Rick became one of first digital photographers in spite of his love of film. Rick takes photographs for Canada's Walk of Fame and for TIFF (Toronto International Film Festival). He typically shoots 20 rolls a day, keeping the Colorgenics lab open beyond 11 pm to process and print 4x6 prints - six copies of each (36 frames x 20 rolls x 6 prints = 4,320 prints). That's a lot of prints. It is important to be sure the frame number on the back of each print matches its negative frame number. Every print had to be hand-numbered and double checked before sending them to the news media, and host organizations. It was this logistic nightmare that led Rick to digital photography.
At a PPOC meeting one night, a speaker from Kodak mentioned that when you have a JPEG file, the number imprinted on the back of EACH print will always match the image file. Since the print number is extracted from the file's metadata, it has to be exactly the same number. Rick waited until the end of the program and asked the chap if he had heard correctly. The Kodak rep assured Rick that indeed the number on each file was identical on the resulting print. Rick went out the next day and spent $10,000 (to end his nightmare) for his first digital camera - a 6 megapixel Olympus and a new Mac laptop. He thought they would last forever.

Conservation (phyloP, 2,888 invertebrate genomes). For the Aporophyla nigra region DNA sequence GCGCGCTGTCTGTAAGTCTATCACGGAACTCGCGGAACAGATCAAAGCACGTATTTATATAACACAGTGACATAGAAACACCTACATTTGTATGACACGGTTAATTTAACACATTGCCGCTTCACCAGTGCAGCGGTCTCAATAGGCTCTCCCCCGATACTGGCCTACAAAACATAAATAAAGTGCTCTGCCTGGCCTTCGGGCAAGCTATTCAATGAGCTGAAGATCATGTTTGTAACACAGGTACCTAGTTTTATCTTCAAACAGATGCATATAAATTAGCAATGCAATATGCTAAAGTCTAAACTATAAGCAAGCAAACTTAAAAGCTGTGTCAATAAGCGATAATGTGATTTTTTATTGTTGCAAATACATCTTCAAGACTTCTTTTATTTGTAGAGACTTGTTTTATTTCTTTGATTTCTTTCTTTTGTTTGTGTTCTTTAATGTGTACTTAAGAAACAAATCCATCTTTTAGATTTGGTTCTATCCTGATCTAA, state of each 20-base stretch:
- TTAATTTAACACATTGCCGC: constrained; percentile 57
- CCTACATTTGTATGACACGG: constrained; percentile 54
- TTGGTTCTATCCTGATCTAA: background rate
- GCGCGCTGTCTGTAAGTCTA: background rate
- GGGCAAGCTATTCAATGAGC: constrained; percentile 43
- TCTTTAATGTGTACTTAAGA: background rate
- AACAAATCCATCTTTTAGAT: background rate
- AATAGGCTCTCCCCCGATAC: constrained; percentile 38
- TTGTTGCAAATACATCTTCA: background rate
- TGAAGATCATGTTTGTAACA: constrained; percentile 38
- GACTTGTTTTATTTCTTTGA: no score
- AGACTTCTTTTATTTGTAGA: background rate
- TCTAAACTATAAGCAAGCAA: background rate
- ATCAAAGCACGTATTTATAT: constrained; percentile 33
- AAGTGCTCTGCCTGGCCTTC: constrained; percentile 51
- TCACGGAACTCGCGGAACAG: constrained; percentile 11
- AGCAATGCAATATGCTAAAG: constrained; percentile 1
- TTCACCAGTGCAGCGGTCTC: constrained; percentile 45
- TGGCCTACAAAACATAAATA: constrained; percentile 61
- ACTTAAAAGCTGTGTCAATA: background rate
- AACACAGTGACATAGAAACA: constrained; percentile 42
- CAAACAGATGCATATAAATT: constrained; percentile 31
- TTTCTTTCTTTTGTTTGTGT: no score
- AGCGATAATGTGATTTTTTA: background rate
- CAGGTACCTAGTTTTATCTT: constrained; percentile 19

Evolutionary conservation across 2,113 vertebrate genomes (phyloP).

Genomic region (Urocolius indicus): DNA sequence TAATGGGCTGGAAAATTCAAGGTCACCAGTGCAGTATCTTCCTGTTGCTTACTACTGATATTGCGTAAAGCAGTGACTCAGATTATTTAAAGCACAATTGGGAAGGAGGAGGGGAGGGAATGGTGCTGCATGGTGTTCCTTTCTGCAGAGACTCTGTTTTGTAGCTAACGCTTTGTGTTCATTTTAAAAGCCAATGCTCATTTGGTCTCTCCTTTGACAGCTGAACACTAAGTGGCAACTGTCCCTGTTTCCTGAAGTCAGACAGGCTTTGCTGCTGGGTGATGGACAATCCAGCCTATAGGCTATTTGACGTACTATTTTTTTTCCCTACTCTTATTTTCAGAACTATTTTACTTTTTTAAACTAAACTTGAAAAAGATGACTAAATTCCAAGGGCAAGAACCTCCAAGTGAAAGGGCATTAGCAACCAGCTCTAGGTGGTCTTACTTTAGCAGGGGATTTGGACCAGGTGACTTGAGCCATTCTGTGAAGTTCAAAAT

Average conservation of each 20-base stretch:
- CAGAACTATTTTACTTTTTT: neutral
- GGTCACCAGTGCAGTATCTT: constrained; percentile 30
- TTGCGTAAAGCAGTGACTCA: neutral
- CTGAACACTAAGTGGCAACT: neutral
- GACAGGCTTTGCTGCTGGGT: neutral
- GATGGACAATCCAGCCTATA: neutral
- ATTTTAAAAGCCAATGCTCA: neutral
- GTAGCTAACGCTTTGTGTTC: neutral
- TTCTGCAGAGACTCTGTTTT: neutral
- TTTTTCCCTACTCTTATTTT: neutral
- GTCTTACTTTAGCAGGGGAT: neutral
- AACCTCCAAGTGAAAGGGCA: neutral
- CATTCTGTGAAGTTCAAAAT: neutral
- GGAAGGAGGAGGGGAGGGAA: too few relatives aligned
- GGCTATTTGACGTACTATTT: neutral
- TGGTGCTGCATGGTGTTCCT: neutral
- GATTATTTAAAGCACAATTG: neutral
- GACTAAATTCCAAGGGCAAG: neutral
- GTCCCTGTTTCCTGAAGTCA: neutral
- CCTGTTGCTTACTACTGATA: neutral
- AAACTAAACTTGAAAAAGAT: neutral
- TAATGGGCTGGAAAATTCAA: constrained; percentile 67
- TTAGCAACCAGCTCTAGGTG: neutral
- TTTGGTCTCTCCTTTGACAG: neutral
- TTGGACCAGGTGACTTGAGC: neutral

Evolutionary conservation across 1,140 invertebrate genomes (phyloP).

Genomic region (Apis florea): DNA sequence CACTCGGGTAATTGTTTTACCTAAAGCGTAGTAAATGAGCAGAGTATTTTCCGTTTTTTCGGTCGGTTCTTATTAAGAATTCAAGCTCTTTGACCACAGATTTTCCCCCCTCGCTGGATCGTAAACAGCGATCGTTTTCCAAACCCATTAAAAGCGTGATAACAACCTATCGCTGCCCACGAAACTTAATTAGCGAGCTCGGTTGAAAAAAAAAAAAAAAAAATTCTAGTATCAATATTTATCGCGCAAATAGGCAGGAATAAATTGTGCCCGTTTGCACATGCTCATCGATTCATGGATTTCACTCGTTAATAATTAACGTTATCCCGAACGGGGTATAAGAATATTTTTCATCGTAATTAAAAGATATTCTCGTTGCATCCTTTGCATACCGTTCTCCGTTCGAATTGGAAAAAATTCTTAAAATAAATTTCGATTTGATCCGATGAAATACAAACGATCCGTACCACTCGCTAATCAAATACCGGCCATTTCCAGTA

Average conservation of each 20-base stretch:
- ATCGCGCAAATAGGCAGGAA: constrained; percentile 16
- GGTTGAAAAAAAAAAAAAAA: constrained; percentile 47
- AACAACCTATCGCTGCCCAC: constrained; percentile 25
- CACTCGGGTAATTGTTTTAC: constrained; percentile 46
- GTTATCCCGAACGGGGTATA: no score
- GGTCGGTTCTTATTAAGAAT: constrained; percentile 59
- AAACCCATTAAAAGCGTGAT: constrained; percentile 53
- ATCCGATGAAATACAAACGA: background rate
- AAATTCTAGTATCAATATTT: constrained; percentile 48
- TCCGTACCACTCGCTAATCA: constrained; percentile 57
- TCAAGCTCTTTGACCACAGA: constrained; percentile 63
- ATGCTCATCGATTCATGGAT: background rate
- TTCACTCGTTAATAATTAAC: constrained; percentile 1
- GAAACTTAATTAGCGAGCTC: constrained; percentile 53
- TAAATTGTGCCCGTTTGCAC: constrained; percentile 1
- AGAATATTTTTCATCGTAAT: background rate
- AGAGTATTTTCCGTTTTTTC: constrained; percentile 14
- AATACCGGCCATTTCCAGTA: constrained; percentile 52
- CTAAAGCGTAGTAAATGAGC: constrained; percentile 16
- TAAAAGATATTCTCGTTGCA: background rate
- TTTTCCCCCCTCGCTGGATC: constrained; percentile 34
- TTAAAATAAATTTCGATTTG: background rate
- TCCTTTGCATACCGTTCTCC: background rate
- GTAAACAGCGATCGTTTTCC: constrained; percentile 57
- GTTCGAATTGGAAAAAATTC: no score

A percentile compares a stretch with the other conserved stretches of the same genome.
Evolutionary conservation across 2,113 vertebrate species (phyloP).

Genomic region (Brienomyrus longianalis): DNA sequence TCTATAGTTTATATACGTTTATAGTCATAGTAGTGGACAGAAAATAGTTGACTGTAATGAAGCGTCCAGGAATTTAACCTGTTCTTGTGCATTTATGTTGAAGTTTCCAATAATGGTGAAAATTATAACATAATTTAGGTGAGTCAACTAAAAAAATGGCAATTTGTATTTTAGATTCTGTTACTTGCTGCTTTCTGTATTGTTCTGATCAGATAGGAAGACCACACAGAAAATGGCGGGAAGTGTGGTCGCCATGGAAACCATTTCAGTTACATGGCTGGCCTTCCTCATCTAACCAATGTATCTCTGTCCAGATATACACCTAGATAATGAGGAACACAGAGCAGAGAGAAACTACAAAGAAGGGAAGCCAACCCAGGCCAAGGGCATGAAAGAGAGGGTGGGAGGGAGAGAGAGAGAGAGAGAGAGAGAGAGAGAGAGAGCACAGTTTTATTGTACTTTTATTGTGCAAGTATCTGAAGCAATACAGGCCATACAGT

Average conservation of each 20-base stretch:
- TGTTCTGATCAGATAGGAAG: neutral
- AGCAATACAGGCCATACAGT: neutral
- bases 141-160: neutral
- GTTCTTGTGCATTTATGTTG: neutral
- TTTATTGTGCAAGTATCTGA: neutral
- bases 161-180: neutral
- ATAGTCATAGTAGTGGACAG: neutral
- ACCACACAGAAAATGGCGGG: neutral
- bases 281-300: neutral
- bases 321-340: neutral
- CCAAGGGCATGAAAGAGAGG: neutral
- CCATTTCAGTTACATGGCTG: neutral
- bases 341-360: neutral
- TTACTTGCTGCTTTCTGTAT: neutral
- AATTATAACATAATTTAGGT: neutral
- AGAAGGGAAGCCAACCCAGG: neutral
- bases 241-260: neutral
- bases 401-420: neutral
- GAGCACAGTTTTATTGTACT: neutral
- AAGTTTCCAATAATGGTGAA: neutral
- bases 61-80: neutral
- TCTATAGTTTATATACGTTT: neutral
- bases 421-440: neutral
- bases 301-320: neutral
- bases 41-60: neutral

Three months later Rick was photographing visitors from Japan for his company's chairman. The session was taking longer than usual because the camera's write-time was extremely slow. The exasperated chairman kept asking what was taking so long and urging him to speed things up. Thus to overcome that problem the following week Rick bought his second (and third) new model digital camera. From the beginning Rick took an inverter and Mac laptop along in his car. This lets him dump his image files to computer and edit his shots on location. A DVD with images was immediately given to the client at the end of each assignment.